Science fiction, as a genre of entertainment, has been around for centuries, with one of the hallmarks of a sci-fi product being that it features far-out technologies. Often very useful or society-shattering, they may just go unexplained, but in each instance, they capture the imagination.
It’s theorized by The Guardian that sci-fi traces back to the anonymous 1616 publication of The Chymical Wedding as opposed to 1634’s Somnium by Johannes Kepler. If these are to be taken as having even the lightest of earliest inklings of what we’d call science fiction, it’s clear that creatives have been toying with future tech for centuries. Of course, this article by History notes that Mary Shelley’s Frankenstein is accredited by many as the world’s first sci-fi novel.
From novelizations soon came movies, and while most Reviews we produce here on UrbanAsian aren’t for science fiction movies, we must acknowledge that the genre is very popular around the world. The big screen has been able to capture what we’ve read about and given us a much more realistic visualization of what these incredible inventions can do. Now that we’re in 2022, closing in on the year that the Terminator traveled back in time, we can see some of these fictional inventions become a reality.
Way before Apple revealed its bit of wearable tech, comic strip writer Chester Gould had given his classic Dick Tracy police detective a wrist-worn, two-way radio. Put to paper in January 1946, it’s considered a precursor of wires, mobile phones, and, of course, the smartwatch. Launched in 2015 and now in Series 7, the Apple Watch answers phone calls just as the detective’s watch did. It does go a bit further, though, as it also measures blood oxygen and heart rate, and it can call emergency services. Eventually, Tracy’s watch developed a video call feature, much like in The Jetsons of the 1960s, so maybe Apple will officially integrate this feature in the next decade.
As sci-fi left this planet, the need for more technologically-advanced solutions became paramount to overcome the trials of humans. Few sci-fi products did this quite as much as Star Trek. In The Original Series, there were aliens aplenty, with the crew of the USS Enterprise needing to communicate with them. For this, they had the real-time Universal Translator communicator. It would scan brainwave frequencies to create the basis for translation. While modern technology doesn’t go so far as to scan brains, many companies are exploring translation tech. There are browser-integrated solutions like Google Translate, it’s the creation of Pocketalk’s compliant solutions that are getting us the closest to the Universal Translator. Their two-way translators offer 82-language translation, and Pocketalk Pair can do near real-time translation when video conferencing.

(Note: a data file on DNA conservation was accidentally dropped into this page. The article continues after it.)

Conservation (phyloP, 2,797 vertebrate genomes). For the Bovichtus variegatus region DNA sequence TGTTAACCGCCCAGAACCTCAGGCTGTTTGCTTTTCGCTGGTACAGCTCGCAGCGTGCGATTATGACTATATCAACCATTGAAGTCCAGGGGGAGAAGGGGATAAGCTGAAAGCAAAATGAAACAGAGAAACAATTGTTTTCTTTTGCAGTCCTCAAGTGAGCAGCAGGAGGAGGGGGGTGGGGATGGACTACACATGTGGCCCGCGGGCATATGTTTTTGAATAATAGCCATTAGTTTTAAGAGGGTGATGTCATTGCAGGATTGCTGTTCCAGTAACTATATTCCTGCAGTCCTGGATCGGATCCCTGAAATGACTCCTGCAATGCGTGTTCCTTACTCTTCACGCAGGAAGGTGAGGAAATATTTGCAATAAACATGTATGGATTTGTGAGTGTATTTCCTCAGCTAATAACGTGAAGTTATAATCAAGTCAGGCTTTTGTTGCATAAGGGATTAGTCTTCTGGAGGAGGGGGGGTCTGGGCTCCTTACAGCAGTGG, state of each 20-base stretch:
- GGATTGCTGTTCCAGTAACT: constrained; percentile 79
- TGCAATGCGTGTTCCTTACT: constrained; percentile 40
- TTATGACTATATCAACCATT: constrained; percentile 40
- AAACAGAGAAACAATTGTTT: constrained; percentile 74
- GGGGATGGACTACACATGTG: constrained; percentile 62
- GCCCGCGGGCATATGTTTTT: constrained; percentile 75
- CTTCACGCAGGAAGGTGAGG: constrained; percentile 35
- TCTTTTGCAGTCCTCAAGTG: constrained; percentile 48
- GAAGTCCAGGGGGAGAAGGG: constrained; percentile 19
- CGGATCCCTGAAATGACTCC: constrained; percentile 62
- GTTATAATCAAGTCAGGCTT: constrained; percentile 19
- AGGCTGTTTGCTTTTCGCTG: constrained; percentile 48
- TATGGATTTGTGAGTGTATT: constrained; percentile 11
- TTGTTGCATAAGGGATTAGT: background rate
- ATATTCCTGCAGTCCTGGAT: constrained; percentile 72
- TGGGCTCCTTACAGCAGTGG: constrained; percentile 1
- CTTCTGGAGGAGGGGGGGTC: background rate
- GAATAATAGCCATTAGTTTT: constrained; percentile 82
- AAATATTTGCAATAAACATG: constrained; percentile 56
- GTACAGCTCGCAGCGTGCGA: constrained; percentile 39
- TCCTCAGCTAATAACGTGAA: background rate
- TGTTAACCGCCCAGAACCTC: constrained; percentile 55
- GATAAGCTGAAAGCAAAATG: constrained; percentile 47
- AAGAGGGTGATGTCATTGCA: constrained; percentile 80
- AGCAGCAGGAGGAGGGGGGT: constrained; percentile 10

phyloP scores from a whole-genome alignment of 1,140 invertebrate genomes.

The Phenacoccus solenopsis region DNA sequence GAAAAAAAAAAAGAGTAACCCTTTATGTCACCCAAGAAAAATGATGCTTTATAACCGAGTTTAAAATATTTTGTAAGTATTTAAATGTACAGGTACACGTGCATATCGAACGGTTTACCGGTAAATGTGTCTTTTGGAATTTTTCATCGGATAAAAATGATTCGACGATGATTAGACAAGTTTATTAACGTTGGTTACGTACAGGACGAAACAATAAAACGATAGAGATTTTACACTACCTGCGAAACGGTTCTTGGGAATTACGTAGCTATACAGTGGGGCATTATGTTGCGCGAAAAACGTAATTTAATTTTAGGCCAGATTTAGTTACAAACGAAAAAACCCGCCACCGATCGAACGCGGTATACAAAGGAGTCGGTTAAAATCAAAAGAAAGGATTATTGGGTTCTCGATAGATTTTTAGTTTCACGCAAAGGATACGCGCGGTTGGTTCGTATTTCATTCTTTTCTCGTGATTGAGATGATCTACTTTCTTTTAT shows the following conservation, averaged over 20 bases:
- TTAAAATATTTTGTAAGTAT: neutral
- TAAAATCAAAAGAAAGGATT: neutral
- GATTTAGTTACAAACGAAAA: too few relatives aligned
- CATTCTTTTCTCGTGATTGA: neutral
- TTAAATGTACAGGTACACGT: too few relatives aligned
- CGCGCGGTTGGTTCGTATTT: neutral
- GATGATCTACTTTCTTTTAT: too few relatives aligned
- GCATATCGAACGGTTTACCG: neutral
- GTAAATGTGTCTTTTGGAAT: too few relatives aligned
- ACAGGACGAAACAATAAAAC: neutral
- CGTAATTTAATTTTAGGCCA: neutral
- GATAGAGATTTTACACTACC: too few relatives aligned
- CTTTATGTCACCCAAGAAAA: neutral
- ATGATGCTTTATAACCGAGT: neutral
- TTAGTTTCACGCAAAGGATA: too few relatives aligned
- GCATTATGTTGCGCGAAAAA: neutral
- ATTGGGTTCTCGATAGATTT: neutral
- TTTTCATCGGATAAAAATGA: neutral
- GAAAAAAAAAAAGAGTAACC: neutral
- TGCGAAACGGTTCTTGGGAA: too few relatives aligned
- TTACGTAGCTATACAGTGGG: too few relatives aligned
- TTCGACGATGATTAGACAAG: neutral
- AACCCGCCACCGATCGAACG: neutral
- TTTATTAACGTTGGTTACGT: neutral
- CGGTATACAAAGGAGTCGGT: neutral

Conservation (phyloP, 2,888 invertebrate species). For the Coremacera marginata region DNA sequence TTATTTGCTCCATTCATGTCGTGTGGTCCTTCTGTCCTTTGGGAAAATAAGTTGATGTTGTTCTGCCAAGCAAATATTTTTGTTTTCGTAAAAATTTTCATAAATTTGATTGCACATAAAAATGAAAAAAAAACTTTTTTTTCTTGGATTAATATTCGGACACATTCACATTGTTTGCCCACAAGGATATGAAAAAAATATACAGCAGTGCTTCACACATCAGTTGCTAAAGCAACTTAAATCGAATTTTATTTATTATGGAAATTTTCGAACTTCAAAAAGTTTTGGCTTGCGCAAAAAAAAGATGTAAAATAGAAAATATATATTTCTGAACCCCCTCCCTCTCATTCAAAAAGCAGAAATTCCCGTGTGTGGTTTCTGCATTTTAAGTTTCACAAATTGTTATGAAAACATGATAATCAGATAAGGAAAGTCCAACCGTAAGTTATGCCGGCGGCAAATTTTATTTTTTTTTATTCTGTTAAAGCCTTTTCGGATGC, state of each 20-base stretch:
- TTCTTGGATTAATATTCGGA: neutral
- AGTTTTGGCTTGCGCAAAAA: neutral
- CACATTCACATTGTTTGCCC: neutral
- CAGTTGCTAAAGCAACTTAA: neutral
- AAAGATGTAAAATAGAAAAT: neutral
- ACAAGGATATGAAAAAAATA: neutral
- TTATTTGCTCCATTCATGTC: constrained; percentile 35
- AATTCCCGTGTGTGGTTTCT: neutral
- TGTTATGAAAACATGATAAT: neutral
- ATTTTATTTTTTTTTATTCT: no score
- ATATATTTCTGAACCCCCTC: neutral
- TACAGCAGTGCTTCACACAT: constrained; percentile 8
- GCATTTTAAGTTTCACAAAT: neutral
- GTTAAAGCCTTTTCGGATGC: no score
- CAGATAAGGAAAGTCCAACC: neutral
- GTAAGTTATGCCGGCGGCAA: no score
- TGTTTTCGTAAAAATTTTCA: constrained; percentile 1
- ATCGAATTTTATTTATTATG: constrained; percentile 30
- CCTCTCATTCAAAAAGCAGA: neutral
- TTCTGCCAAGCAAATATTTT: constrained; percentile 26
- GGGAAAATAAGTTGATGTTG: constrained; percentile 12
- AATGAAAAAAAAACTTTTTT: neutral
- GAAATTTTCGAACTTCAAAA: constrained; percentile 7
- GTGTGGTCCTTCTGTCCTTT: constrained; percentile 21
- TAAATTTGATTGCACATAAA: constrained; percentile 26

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In May 1918, Hugo Gernsback’s sci-fi magazine put forth an invention that would connect to the telephone and, to paraphrase greatly, perform video calls. The “Telephot” described here is now very much a reality, but without the need to plug into the phone line and only needing receive an internet signal. The Zoom call platform is probably the most popularized example of video calling now, although FaceTime is a bit more akin to the Telephot aesthetically. However, we’ve already outdone this sci-fi tech.
Using live streaming, not only can people see others around the world, but they can also play their games interactively from the comfort of their own homes, without having to frequent brick-and-mortar establishments. For example, players can opt to play the classic casino tables such as poker, baccarat, and roulette courtesy of established brands such as the Betway online casino. Even better, with the live casino gaming option, players get to play at tables like roulette and blackjack in real-time with professional croupiers to win real money, making it an interactive, two-way video call, rather than just being for conversations.
As we’ve often covered in our Urban Asian technology section, there are often revelations of great leaps in advancements that can or will make our lives easier, which is the aim of many sci-fi creations. Some of the more technically difficult devices, however, don’t serve much of a purpose, such as 3D holograms. Famously seen in Star Wars: A New Hope from 1977, creating moving 3D images out of light alone – let alone ones that are depictions of someone on the other side – are very out there for our modern capabilities. This hasn’t stopped inventors from coming close, though.
As CNET recently reported, Light Field Lab has developed SolidLight, which essentially aims to re-create things with light in the real world. They require some 2.5 billion pixels (4K TVs have 8.2 million) to achieve this on a 28-inch panel, with the pixels manipulating phases of light waves to create what looks like a hologram.
So many of the smaller devices created over the decades in science fiction have become a reality, so perhaps we’re not too far from some of the larger advances. The progress made with AI certainly hints at this.